Bug 14280 - slow clock on Amilo Pro 2030 with NO_HZ=y
Summary: slow clock on Amilo Pro 2030 with NO_HZ=y
Status: RESOLVED DOCUMENTED
Alias: None
Product: Platform Specific/Hardware
Classification: Unclassified
Component: i386 (show other bugs)
Hardware: All Linux
: P1 low
Assignee: platform_i386
URL:
Keywords:
Depends on:
Blocks:
 
Reported: 2009-09-30 18:28 UTC by Bernhard M. Wiedemann
Modified: 2011-03-12 21:38 UTC (History)
2 users (show)

See Also:
Kernel Version: 2.6.31
Tree: Mainline
Regression: No


Attachments
dmesg with NO_HZ active (36.32 KB, text/plain)
2009-09-30 19:44 UTC, Bernhard M. Wiedemann
Details
Debug patch against 2.6.31 (399 bytes, patch)
2009-10-06 20:13 UTC, john stultz
Details | Diff

Description Bernhard M. Wiedemann 2009-09-30 18:28:07 UTC
On my Amilo Pro 2030 I run a vanilla 2.6.31 kernel (the one from ftp://ftp.suse.com/pub/projects/kernel/kotd/master/i586/)  with NO_HZ=y
On that setup, my system clock is slow by approx 1-2 seconds per minute.

So far, I have tried booting with nolapic_timer option and with

/etc/modprobe.d/40test.conf
options processor max_cstate=1

but the only one that helped was nohz=off

FYI: I'm relatively new to kernel-bug-reporting, so I might have put this into the wrong category.


====

# lspci
00:00.0 Host bridge: VIA Technologies, Inc. CN700/VN800/P4M800CE/Pro Host Bridge
00:00.1 Host bridge: VIA Technologies, Inc. CN700/VN800/P4M800CE/Pro Host Bridge
00:00.2 Host bridge: VIA Technologies, Inc. CN700/VN800/P4M800CE/Pro Host Bridge
00:00.3 Host bridge: VIA Technologies, Inc. PT890 Host Bridge
00:00.4 Host bridge: VIA Technologies, Inc. CN700/VN800/P4M800CE/Pro Host Bridge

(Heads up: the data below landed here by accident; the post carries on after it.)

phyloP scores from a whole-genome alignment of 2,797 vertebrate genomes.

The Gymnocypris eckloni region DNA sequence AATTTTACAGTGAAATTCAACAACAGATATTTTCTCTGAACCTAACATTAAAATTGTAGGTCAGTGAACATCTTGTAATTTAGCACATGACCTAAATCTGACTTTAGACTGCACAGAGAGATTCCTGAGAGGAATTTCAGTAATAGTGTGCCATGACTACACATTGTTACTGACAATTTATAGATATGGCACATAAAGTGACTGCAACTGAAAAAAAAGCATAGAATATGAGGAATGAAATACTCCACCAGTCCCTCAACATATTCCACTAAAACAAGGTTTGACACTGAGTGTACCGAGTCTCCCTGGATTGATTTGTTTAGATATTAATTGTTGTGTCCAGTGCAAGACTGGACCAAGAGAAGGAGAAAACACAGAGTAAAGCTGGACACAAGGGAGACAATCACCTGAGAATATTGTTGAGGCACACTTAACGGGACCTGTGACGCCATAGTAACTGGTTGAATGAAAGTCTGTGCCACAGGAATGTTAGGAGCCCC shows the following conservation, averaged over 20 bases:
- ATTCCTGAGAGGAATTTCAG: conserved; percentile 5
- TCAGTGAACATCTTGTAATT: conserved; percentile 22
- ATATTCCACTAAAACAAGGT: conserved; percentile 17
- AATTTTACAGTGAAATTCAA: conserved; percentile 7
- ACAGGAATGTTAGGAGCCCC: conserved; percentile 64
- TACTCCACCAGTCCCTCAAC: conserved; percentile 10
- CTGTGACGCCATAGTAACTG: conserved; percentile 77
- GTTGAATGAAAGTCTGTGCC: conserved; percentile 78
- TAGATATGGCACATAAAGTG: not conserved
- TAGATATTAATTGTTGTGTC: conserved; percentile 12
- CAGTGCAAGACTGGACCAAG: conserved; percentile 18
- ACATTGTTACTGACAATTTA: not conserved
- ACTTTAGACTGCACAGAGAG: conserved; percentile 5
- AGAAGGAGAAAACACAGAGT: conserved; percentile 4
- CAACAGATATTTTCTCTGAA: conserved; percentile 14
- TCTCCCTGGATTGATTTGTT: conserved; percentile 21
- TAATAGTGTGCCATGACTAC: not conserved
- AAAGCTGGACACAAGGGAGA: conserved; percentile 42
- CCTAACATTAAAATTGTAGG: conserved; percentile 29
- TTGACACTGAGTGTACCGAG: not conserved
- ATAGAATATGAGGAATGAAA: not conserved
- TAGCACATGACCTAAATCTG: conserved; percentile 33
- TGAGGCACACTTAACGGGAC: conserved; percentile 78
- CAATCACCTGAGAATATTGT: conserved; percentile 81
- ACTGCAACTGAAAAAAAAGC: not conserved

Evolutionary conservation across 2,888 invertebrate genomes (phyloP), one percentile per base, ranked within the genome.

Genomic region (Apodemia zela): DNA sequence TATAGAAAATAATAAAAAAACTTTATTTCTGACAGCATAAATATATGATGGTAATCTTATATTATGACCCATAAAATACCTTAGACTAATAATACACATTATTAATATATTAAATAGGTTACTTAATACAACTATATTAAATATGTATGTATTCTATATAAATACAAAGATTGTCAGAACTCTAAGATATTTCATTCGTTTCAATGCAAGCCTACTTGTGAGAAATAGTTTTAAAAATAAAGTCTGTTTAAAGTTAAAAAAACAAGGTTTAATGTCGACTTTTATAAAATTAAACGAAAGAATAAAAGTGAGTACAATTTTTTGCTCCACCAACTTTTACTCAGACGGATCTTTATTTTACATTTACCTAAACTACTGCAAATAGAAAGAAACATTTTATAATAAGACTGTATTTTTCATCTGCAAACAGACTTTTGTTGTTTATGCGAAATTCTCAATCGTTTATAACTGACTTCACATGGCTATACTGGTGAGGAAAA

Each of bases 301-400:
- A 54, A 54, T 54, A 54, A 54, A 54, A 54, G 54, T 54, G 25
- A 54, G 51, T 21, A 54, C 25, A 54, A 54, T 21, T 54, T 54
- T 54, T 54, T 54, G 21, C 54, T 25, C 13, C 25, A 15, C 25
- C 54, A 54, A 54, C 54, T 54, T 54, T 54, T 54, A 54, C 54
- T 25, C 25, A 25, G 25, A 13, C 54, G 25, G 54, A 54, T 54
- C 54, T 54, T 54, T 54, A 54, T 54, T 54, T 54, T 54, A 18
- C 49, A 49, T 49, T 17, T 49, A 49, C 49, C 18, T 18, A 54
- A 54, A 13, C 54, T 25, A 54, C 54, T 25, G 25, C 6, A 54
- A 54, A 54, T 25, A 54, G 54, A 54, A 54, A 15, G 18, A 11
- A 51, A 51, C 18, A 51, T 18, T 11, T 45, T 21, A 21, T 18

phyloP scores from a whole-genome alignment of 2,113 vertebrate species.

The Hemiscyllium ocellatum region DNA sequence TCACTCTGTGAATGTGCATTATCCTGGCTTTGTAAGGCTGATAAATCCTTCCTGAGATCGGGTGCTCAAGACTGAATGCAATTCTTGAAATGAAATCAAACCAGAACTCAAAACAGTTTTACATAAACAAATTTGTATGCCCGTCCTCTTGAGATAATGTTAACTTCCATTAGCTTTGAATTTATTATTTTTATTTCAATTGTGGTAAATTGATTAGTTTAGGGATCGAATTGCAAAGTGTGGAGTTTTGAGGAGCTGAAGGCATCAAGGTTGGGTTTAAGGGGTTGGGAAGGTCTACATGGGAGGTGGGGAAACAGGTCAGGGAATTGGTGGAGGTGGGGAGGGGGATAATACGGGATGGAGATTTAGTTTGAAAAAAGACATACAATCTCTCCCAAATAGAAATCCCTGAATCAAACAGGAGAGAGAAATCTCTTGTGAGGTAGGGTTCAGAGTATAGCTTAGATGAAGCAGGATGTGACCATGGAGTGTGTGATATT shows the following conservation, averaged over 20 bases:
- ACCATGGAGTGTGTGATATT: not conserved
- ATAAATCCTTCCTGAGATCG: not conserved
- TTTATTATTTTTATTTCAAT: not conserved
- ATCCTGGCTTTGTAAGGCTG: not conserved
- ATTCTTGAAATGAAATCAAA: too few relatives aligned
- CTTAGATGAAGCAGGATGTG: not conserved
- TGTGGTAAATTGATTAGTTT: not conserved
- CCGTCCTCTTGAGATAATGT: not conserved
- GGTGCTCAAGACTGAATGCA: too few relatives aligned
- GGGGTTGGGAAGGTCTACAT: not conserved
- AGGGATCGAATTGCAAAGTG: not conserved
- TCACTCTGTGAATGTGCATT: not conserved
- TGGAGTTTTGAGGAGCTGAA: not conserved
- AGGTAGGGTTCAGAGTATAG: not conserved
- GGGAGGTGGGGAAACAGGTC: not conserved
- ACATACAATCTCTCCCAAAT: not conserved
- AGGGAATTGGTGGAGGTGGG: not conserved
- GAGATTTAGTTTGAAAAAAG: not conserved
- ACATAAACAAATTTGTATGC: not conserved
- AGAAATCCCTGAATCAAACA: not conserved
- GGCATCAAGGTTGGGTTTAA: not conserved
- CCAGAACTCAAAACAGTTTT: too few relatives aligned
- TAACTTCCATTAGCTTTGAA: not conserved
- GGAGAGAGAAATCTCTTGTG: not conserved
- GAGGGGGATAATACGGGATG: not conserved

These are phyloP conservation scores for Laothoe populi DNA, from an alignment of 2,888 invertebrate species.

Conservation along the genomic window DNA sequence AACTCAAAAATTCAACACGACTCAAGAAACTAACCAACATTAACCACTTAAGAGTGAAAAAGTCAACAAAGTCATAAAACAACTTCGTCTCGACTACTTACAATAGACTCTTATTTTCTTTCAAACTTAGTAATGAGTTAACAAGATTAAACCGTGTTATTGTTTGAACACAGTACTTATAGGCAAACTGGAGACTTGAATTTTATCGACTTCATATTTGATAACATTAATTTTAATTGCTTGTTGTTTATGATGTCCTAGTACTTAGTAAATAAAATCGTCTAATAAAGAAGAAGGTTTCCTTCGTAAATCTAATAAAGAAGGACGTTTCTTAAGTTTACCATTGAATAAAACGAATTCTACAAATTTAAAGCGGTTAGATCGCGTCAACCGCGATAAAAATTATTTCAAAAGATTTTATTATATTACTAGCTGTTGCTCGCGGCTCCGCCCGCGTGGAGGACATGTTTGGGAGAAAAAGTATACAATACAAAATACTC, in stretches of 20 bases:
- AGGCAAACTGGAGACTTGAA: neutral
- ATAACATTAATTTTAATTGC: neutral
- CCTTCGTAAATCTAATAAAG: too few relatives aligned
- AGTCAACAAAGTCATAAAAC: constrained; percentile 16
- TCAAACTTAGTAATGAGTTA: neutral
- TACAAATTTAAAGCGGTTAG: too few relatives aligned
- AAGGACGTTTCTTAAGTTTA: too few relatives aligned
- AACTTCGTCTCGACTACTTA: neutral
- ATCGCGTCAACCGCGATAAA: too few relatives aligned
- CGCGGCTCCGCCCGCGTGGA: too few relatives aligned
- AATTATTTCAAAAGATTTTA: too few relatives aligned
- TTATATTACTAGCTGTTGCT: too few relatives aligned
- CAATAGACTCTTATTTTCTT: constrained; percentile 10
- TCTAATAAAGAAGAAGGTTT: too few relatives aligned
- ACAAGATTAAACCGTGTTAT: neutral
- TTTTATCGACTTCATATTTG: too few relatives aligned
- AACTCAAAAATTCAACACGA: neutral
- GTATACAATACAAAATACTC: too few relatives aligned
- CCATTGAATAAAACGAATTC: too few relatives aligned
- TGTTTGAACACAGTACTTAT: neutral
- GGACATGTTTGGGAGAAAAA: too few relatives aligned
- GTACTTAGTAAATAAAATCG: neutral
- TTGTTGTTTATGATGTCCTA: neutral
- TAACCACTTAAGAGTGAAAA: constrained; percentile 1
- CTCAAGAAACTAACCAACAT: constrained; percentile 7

00:00.7 Host bridge: VIA Technologies, Inc. CN700/VN800/P4M800CE/Pro Host Bridge
00:01.0 PCI bridge: VIA Technologies, Inc. VT8237/VX700 PCI Bridge
00:06.0 Network controller: Broadcom Corporation BCM4318 [AirForce One 54g] 802.11g Wireless LAN Controller (rev 02)
00:0c.0 CardBus bridge: Texas Instruments PCIxx21/x515 Cardbus Controller
00:0c.2 FireWire (IEEE 1394): Texas Instruments OHCI Compliant IEEE 1394 Host Controller
00:0f.0 IDE interface: VIA Technologies, Inc. VIA VT6420 SATA RAID Controller (rev 80)
00:0f.1 IDE interface: VIA Technologies, Inc. VT82C586A/B/VT82C686/A/B/VT823x/A/C PIPC Bus Master IDE (rev 06)
00:10.0 USB Controller: VIA Technologies, Inc. VT82xxxxx UHCI USB 1.1 Controller (rev 81)
00:10.1 USB Controller: VIA Technologies, Inc. VT82xxxxx UHCI USB 1.1 Controller (rev 81)
00:10.4 USB Controller: VIA Technologies, Inc. USB 2.0 (rev 86)
00:11.0 ISA bridge: VIA Technologies, Inc. VT8237 ISA bridge [KT600/K8T800/K8T890 South]
00:11.5 Multimedia audio controller: VIA Technologies, Inc. VT8233/A/8235/8237 AC97 Audio Controller (rev 60)
00:11.6 Communication controller: VIA Technologies, Inc. AC'97 Modem Controller (rev 80)
00:12.0 Ethernet controller: VIA Technologies, Inc. VT6102 [Rhine-II] (rev 78)
01:00.0 VGA compatible controller: VIA Technologies, Inc. CN700/P4M800 Pro/P4M800 CE/VN800 [S3 UniChrome Pro] (rev 01)

more testing/information available on request
Comment 1 john stultz 2009-09-30 18:43:54 UTC
What was most recent kernel version that worked properly on your hardware?

Also could you provide the output from:
  cat /sys/devices/system/clocksource/clocksource0/current_clocksource 
  cat /sys/devices/system/clocksource/clocksource0/available_clocksource 


thanks
-john
Comment 2 Bernhard M. Wiedemann 2009-09-30 19:16:41 UTC
> cat /sys/devices/system/clocksource/clocksource0/available_clocksource
acpi_pm tsc
> cat /sys/devices/system/clocksource/clocksource0/current_clocksource
acpi_pm

I ran a two-year-old openSUSE-10.3 with a 2.6.22 kernel before and never had clock issues, but this might well be, because NO_HZ was not in it.